The Troubled Families Programme has been a great – though largely unsung – success story for the Government. Two years into the three-year programme, over 97,000 of the 120,000 families who will be helped by the programme are being worked with, and nearly 40,000 have been turned around.

The measure of success concerns getting people back into work, reducing the amount of anti-social behaviour, and getting children back into school. The programme is being extended to help 400,000 families. These are families where there was vast public spending – an average of £75,000 per family per year – and endless visits from state functionaries, to little effect.

With the Troubled Families Programme, central Government has given an incentive to local councils to “turn round” these families. It is the councils – Labour as well as Conservative – that are responsible for delivering it.

That approach is called localism. Yet some Labour MPs have the mindset that Whitehall is responsible for every detail.

Here is  Siobhain McDonagh, the Labour MP for Mitcham and Morden, questioning Eric Pickles about it in the House of Commons:

“Has the Secretary of State had the opportunity to consider the impact of temporary accommodation on the families being looked after by troubled families units? Many of those families live in private rented accommodation. In my part of south London and, I am sure, in other parts of London and the south-east, large numbers of people are being placed in temporary accommodation as a result of eviction, some of which is quite distant from their home borough. Every Friday, I see families going from south-west London to Wembley, Tottenham and other parts of London. As I see them leave, I am troubled about the future for their children.”

If Miss McDonagh feels that the numbers placed in temporary accommodation – in Merton and elsewhere – should be kept to a minimum then she is right. It is expensive for the taxpayer and leaves families in limbo. We could consider how to revive the private rented sector and to reform welfare to minimise the problem. But if she is saying that given the challenge of families being in such accommodation there is no point in having the Troubled Families programme, then she is wrong.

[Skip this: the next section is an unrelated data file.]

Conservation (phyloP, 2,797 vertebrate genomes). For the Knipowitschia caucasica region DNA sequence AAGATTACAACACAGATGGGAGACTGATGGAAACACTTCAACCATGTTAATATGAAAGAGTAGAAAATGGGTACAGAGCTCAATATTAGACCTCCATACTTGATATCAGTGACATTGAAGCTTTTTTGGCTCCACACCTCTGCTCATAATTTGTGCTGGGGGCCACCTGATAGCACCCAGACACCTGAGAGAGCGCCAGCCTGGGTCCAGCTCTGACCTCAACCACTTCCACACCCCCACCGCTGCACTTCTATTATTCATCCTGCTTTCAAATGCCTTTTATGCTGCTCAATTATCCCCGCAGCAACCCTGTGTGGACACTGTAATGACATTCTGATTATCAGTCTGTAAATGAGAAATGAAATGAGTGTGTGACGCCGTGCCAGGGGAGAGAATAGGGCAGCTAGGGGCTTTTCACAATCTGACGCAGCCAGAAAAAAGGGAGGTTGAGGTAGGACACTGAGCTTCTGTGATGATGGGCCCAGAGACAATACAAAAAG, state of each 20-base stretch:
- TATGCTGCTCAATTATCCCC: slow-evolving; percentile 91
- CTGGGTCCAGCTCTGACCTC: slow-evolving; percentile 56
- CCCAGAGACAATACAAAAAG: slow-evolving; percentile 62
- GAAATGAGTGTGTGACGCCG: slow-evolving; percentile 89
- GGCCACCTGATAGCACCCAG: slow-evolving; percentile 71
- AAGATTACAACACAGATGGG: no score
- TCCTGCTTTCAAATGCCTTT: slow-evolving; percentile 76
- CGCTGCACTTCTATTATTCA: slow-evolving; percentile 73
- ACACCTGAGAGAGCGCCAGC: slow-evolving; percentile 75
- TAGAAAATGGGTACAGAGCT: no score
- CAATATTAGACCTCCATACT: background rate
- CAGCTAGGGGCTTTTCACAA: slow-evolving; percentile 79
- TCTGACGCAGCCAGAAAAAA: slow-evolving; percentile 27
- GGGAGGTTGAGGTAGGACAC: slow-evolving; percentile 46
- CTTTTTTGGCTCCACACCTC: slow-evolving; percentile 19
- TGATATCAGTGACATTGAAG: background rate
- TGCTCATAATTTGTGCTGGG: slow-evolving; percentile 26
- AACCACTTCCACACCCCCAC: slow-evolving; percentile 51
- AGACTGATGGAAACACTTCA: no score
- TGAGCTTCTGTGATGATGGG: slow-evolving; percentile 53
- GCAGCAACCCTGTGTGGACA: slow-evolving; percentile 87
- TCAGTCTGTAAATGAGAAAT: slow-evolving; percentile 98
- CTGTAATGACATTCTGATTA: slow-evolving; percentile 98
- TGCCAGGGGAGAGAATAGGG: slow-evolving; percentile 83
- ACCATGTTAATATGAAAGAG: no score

Mr Pickles replied:

“In preparation for answering the hon. Lady’s question, I asked what concerns she might have about her own authority, Merton, and I was told that she had not had a specific discussion with the authority on this subject. I should like to give her the very good news that Merton, with 337 troubled families, is ranked 120th among the local authorities. It has done an extremely good job and had worked with 86% of those families by the end of March, turning round nearly half of them. Merton has now put itself forward to work closely with the expanded programme, and I think the hon. Lady has reason to be proud of the way in which her local authority has handled this matter.”

Then we had Lyn Brown, the Labour MP for West Ham, complaining:

“The troubled families programme should be aimed at families who are facing multiple challenges and who have the most complex needs. That is something that we would support. The Secretary of State asserts that the programme is succeeding, but how can he justify that when, even on his own tests, many of the families he claims to have “turned round” are still committing crimes, their children are still missing school and their family members are not working? Indeed, some of the families he claims to have turned round have been nowhere near the programme.”

Mr Pickles replied:

“I do not understand the hon. Lady’s hostility. This has been a very successful programme, and we have worked closely with Labour authorities. There is a lagging authority, however. I understand that her experience might be different, in that Newham has identified 985 families and is working with 90% of them, but has turned round only 14% of them, compared with the national average of 33%. Let us be clear: we are not turning these good folks into model citizens — these are very difficult families — but if we can get the children into school for three successive terms, get other family members into work for three months and reduce the amount of antisocial behaviour, it is better for those people and for their neighbours. It is also a lot better than the rather smug attitude being taken by some Opposition Members.”

What is striking is that the Labour MPs’ instinct is to go straight to the Secretary of State rather than to their own Labour councils. But it is the councils that make the decisions about how to implement the programme – they are paid by results.

Localism is partly an attitude of mind. If MPs have concerns about how this is being implemented – whether valid or invalid – they should thrash it out with their local councils. It’s no use going to Mr Pickles – he’s letting them get on with it.